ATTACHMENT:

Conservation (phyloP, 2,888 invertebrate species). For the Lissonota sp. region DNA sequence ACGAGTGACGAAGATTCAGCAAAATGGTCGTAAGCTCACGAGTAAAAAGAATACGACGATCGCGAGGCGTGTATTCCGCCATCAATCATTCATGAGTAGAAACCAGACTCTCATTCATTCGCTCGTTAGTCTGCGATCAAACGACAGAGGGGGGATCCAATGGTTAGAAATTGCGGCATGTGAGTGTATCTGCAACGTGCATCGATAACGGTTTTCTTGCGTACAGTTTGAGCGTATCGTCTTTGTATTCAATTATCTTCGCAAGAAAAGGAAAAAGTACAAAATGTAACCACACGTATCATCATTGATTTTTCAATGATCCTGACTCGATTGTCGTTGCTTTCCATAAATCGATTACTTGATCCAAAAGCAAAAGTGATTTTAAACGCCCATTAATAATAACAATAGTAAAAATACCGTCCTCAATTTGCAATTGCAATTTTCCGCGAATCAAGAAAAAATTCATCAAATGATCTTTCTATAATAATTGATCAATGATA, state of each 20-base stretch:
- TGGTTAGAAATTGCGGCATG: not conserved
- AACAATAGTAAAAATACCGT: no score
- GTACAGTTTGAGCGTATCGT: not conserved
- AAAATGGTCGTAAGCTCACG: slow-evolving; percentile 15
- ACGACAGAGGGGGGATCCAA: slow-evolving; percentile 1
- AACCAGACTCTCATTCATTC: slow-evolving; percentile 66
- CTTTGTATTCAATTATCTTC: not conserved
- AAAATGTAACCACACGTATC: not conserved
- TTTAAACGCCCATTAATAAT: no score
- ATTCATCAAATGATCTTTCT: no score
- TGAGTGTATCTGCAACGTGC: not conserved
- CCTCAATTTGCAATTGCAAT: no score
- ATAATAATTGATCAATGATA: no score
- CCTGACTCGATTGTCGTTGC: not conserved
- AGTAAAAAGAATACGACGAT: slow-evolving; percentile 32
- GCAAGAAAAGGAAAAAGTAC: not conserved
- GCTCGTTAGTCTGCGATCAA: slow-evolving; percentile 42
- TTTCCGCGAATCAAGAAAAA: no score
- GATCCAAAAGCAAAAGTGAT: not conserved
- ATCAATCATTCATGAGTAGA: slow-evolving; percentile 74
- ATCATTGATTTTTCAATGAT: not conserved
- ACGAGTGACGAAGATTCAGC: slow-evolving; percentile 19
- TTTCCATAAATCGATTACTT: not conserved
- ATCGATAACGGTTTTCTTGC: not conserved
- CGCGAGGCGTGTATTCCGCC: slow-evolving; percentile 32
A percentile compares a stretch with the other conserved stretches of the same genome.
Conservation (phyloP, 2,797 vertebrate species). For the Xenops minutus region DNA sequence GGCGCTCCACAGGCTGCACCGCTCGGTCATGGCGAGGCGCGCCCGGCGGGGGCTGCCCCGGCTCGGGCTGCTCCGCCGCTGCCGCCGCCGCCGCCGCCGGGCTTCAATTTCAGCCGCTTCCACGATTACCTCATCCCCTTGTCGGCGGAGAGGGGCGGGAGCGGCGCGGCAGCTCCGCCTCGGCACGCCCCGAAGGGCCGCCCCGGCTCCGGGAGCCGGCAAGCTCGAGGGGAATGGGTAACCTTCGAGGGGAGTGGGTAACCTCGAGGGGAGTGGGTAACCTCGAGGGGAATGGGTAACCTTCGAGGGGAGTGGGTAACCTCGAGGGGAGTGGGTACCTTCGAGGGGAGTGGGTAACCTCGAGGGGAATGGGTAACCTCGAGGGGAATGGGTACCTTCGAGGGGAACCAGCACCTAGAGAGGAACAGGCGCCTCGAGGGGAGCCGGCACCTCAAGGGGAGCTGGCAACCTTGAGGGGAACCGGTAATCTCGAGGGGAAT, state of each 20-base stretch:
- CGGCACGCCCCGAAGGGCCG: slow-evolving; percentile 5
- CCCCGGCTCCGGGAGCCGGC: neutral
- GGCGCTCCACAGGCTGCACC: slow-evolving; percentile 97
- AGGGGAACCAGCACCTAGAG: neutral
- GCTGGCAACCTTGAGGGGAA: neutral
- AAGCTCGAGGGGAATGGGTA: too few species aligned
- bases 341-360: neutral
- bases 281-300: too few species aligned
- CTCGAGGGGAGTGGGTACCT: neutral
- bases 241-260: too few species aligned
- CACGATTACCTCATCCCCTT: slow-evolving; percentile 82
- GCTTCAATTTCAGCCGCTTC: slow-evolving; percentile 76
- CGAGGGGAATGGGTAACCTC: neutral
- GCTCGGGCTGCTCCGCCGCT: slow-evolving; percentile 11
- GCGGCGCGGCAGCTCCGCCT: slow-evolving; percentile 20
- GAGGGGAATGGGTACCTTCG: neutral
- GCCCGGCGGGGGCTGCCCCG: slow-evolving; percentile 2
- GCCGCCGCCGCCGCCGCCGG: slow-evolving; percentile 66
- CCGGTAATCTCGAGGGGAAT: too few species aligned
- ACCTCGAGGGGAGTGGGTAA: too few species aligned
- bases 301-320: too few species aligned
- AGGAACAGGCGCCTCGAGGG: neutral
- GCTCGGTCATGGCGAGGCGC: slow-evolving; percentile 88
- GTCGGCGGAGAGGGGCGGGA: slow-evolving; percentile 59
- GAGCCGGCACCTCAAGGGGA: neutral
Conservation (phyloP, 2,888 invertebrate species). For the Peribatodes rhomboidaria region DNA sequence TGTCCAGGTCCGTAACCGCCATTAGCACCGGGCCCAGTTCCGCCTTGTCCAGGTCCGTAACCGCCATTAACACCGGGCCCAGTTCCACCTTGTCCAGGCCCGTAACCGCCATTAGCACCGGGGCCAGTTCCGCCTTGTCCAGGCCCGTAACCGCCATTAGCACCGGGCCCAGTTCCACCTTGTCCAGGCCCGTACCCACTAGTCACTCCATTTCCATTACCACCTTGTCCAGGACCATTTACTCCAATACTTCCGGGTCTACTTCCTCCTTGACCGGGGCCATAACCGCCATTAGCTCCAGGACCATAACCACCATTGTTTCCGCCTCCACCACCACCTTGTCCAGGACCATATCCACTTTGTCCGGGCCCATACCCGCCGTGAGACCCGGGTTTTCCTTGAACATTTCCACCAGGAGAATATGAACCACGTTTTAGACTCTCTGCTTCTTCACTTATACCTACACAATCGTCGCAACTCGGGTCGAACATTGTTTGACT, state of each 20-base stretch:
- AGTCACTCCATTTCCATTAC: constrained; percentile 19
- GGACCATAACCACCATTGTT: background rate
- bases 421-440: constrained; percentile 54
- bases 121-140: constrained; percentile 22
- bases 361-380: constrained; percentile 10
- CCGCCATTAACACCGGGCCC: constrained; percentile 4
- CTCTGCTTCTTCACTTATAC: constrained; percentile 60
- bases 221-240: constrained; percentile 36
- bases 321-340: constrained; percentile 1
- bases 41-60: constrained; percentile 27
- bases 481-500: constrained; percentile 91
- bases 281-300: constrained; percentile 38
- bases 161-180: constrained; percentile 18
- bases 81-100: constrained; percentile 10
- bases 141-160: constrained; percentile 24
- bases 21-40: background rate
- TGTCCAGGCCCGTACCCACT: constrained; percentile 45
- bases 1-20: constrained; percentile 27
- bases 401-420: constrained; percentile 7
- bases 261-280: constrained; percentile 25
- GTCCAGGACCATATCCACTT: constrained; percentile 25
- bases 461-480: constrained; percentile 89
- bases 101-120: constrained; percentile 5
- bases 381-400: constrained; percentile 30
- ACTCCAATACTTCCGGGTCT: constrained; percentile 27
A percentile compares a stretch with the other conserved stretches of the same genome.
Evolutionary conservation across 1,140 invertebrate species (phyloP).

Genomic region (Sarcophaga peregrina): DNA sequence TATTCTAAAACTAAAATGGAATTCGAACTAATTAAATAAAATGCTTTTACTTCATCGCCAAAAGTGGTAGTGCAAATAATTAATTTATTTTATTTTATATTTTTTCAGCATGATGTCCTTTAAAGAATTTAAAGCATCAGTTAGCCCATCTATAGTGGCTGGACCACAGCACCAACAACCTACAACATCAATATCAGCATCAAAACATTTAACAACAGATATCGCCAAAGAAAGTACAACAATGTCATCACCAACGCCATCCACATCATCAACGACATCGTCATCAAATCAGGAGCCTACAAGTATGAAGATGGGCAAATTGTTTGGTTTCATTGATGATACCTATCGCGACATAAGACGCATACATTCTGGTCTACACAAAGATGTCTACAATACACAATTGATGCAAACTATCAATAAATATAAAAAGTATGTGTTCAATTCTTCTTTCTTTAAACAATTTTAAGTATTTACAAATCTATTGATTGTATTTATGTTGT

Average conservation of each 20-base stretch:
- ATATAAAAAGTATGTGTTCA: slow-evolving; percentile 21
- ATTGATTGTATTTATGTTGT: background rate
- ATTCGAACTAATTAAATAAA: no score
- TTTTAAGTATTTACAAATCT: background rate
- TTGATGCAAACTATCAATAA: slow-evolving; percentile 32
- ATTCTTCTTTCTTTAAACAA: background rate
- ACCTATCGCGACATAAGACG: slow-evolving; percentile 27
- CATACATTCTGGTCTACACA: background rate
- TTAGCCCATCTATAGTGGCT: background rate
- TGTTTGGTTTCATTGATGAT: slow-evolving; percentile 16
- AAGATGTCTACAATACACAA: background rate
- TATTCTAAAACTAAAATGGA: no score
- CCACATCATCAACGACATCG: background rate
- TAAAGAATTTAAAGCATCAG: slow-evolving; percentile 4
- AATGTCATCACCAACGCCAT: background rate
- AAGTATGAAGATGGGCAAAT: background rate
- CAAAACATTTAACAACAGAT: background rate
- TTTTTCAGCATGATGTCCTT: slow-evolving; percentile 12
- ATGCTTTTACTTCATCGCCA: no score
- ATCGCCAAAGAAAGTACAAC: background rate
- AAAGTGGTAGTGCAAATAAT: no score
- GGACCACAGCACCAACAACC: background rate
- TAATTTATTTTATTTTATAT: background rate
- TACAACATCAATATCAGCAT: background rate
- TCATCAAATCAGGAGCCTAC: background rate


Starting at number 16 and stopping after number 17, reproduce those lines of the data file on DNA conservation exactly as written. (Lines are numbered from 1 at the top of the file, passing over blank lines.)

- AGTAAAAAGAATACGACGAT: slow-evolving; percentile 32
- GCAAGAAAAGGAAAAAGTAC: not conserved